Heritage under the sun

Heritage Issue 122 Jan, 2012
Text by Nimma Adhikari / Photo: ECS Media

One of the longest standing monuments in Nepal, Kasthamandap has witnessed the rise and fall of several dynasties and cultures in Kathmandu valley.

Kasthamandap, meaning wooden pavilion is rumored to have been built out of a single tree. The tree, as the story follows, provided enough material not only for the structure of Kasthamandap but also for the Singha sattal and a bihara near the monument as well. There are no records that directly point to the date of the construction of the building but one of the tamrapatras inside the monument dates back to the 14th century Bikram Sambat (Nepali calendar). Some claim it to be the largest and the oldest building in Nepal.

There are several legends that speak about how the monument of Kasthamandap came to be. Saraswati Singh, the Executive Director of Hanuman Dhoka Durbar Museum Development Committee, shares the most popular legend. In the time of King Laxmi Narsingha, when the Matsyendranath rath yatra was in procession in Kathmandu valley, Kalpabrikshya took human form and came to the valley to witness the procession. One of the priests in the procession recognized Kalpabrikshya and captured him. When Kalpabriksha vowed that he would provide materials for the construction of a monument, he was freed. He then sent a large sal tree, the one used to build Kasthamandap.

Although there are variations of this legend, the only consistency remains with the concept of a single tree being used for its construction. The legend dates back to the 17th century but there are evidences suggesting otherwise. Apart from a tamrapatra inside the building dating back to 14th century, reference of Kasthamandap can be found in other handwritten historical documents dating back to as early as 12th century in 1143. “Kasthamandap’s purpose might have been more social than religious, even though the monument is surrounded by different avatars of Ganesh on each corner and a statue of Gorakhnath in the front,” says Dr. Rohit Ranjitkar, the Nepal Program Director of Kathmandu Valley Preservation Trust “If the ground floor is open, i.e. not closed with brick walls, then we categorize it as a mandap or sattal,” he adds. The entire structure rests on huge wooden pillars that certainly are not found anywhere near Kathmandu. There are porches in the building and Dr. Ranjitkar believes that they must have been used as a place to lodge travelers.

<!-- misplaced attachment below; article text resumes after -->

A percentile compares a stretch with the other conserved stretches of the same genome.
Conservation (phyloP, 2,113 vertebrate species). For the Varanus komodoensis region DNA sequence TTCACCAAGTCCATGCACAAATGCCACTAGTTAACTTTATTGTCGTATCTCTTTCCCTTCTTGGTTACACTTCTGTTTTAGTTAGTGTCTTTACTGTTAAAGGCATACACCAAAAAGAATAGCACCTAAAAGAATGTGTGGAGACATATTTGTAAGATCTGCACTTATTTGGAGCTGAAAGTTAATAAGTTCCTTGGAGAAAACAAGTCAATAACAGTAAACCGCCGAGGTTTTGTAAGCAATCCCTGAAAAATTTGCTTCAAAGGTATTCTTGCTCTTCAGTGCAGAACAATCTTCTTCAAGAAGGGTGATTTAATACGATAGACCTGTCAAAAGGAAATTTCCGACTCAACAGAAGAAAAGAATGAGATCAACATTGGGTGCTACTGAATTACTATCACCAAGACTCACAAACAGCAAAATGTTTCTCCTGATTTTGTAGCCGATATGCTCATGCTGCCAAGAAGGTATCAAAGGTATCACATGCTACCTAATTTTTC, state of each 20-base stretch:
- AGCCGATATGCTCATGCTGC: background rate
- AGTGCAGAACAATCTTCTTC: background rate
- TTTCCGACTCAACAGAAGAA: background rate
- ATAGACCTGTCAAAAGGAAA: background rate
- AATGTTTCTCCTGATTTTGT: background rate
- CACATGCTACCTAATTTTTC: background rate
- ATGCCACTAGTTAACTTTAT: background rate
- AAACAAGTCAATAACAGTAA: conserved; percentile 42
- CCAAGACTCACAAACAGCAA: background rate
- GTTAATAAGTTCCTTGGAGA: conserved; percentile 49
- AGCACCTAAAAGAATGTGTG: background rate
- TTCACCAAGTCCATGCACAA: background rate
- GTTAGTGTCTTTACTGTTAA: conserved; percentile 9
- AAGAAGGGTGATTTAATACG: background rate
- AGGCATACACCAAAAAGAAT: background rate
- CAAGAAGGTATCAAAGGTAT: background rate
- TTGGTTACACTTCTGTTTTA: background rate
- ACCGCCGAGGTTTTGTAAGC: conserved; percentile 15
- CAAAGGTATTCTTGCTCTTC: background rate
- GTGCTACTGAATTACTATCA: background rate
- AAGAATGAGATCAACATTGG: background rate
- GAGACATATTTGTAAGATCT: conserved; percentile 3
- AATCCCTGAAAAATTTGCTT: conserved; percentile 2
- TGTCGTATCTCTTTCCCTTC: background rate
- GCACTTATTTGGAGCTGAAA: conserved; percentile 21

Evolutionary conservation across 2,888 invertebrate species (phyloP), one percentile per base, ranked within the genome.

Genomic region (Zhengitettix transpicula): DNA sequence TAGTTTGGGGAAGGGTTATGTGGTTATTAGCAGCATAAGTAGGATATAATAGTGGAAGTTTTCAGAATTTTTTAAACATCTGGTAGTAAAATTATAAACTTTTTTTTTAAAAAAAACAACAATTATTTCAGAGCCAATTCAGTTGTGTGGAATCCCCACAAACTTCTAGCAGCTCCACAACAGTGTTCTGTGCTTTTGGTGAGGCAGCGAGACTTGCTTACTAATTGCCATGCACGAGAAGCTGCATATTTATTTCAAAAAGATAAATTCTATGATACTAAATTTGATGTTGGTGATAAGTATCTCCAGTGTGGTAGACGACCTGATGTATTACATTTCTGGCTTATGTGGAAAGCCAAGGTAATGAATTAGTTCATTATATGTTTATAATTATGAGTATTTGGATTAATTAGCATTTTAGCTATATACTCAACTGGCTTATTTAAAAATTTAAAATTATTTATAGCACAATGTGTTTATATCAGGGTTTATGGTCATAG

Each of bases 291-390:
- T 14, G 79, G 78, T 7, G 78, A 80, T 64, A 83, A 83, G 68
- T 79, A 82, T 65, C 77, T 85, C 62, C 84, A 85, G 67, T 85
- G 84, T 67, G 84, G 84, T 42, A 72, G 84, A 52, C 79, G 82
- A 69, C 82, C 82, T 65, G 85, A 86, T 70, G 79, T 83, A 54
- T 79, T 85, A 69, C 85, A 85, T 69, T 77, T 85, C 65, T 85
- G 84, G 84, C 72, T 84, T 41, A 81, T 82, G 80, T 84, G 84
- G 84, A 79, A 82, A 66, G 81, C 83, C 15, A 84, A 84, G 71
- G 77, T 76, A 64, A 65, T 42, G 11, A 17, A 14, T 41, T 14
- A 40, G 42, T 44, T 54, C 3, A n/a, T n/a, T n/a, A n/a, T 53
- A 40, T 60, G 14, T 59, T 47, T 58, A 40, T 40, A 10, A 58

Singh and Dr. Ranjitkar agree that one of the reasons behind the monument’s popularity is the because the capital city got its name from the monument. This piece of information backs the claim that the construction of Kasthamandap was completed much earlier than the 17th century. Historians claim that the city got its name some 500 years before the legend of the priest and Kalpabriksha circulated during the rule of Laxmi Narsingha.

Singh explains the other important feature of the monument. There are only three images of Gorakhnath in Nepal. The Gorakhnath being referred to is the same ascetic associated with King Prithvi Narayan Shah who had blessed him with victory over any land he stepped on. Gorakhnath is usually symbolized with a pair of feet but Kasthamandap actually enshrines a statue of him making the monument even more notable and extraordinary. Kasthamandap is also one of the largest and oldest wooden buildings and that too, a social building. That gives it a reason to be a topic of interest for people.

Heavy detailed carvings characteristic to Malla period architecture is absent here, allowing experts to date it to the early days of the same period. Dr. Ranjitkar believes that the monument has endured at least 8 to 10 major earthquakes and the monument we see today may or may not be the original design of the centuries-old Kasthamandap.